Last but not least is the terraced garden, complete with barbeque and seating area, perrenial flower beds, and bench swing.  The compost is that thing in the back right corner (yet another shudder of pleasure).  I am very much looking forward to getting my hands dirty in those beds and am already trying to work out when I can start planting lettuces and other cooler-weather crops.
Alas, I don't have any photos of the upstairs, but here's the basic rundown: When you alight on the second floor, directly in front of you is the bathroom.  To your right is the first bedroom, which has a window overlooking the back garden and seems very quiet.  There is also a huge, wall-to-wall built in closet.  Down the hall are the other two bedrooms, one a mirror image of the first with the same closet, and the second a smaller, single bedroom currently used as an office space...which is probably what it will remain so Chad has a place to write his dissertation. 
As for the area, as we mentioned earlier, there is a "city farm" about a three minute's walk from the front door, which it takes about 40 minutes to circumambulate (thank you, Dad, for expanding my vocabulary), and evidently it's where all the cool dogs hang out.  About a five minute's walk away is the little downtown area, including a small chain grocery store, a small independent green grocer, a butcher, an Indian takeaway, and evidently quite a good bakery.  I'm sure there's more as well, but we just did a quick drive through.
So. There's our exciting news.  This is all very premature as we haven't signed a lease yet, but have a verbal agreement with Gillian, who, strangely enough, seems just as excited about us moving into her house as we are about moving there.   We're meeting up to sign paperwork and work out the nuts and bolts of our agreement soon, but until then, please keep your fingers crossed for us!  We're giving our notice to our current housemates tomorrow, which I think they'll be pretty bummed about since we all get on pretty well, but I hope they'll be happy for us.  It really is a plum opportunity.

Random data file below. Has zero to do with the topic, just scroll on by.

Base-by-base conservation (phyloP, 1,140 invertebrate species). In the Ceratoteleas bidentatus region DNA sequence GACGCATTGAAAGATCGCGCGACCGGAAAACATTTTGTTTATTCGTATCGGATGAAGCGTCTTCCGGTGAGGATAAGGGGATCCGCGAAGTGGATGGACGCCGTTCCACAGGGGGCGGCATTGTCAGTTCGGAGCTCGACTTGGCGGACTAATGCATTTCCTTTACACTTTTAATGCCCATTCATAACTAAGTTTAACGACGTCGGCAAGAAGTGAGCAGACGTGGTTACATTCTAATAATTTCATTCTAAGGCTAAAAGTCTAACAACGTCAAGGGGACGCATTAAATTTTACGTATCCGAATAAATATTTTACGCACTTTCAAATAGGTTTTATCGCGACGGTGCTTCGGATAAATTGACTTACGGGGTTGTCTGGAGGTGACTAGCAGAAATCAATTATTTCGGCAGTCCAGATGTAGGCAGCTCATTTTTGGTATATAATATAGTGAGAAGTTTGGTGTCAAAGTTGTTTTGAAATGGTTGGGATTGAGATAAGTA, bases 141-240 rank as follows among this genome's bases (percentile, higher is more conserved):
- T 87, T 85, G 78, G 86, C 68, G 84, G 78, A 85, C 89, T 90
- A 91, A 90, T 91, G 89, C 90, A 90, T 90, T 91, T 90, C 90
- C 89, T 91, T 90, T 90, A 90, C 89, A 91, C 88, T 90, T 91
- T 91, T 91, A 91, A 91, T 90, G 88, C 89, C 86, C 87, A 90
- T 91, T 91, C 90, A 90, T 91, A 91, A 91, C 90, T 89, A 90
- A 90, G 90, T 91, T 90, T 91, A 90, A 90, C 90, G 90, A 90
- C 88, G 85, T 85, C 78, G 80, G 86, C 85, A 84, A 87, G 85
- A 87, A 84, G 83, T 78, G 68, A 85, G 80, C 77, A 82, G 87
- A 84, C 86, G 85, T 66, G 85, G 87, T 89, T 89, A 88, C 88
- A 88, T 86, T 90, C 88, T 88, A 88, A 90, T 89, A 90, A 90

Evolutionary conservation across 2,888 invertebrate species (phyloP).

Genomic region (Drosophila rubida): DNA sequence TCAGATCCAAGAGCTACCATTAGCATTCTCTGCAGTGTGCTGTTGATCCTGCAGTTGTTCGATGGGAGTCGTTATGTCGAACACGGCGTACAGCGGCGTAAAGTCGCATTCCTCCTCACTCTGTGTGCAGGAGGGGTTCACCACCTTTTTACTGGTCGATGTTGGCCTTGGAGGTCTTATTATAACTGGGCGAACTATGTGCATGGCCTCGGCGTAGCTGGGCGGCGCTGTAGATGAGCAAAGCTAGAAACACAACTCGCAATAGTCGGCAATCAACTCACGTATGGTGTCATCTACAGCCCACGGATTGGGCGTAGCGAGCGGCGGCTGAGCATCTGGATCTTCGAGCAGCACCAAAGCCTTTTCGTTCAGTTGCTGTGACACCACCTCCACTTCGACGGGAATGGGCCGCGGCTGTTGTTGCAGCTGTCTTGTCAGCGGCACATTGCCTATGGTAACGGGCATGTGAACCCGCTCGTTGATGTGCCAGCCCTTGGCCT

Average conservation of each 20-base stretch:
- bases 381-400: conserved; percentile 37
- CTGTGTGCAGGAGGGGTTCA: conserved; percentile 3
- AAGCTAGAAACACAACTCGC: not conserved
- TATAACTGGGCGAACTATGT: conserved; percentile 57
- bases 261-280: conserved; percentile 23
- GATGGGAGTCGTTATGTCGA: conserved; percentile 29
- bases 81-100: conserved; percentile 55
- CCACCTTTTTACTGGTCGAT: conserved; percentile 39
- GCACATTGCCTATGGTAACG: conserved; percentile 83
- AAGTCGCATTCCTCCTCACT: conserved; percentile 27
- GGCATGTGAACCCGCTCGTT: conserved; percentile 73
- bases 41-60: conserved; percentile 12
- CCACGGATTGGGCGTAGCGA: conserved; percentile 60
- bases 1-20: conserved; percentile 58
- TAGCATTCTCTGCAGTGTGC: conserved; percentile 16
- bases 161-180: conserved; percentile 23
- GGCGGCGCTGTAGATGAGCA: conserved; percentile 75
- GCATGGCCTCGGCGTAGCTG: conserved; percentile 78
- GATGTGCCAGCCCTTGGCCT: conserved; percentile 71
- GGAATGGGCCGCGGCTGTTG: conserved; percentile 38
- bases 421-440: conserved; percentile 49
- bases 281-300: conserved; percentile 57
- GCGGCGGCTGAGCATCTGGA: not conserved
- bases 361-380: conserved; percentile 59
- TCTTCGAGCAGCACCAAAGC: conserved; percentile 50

I'll let you know as things progress, but for the time being, if you're going to be in the area anytime during the next year, after March 1st, you've got a place to crash.
Love to all,
Sarah and Chad

Sunday, January 10, 2010

Remain calm.

I am continually amazed by the mediocrity the British are willing to live with - pathetic water pressure during a shower where one feels as though one is being spit on, consistently tardy trains, poor quality goods (the coat I got for Christmas is already splitting at the seams and the wellies I got less than two months ago have also split.  Le sigh). 
The latest in a string of inadequacies struck the country last week, causing the proverbial squealing of breaks and bringing most of the country to a standstill.  Snow.  But not just any snow....wait for it...three inches of snow.  Dear Lord! What will we do???  Panic ensued.  Sheer panic. The grocery stores were packed as though Armageddon was upon us.  Canned goods and bottled water were flying, literally, flying off the shelves.  Ready meals were carted off by the, well, cartload.  Schools were cancelled for DAYS before the snow even started.  DAYS, I tell you.  At work on Wednesday, Thursday, and Friday, Bath was like a ghost town.  Intrepid shoppers came in looking dazed, telling us we were the only shop open in town.  By that point, there was no snow accumulation at all in the city of Bath.  All three inches of it had been cleared away, and yet, it was utterly deserted. 
Evidently, it snows pretty much every year with this result.  I would have thought that a Plan B might have been thought of, or at least the mass hysteria wouldn't be quite so massive or hysterical.  But no.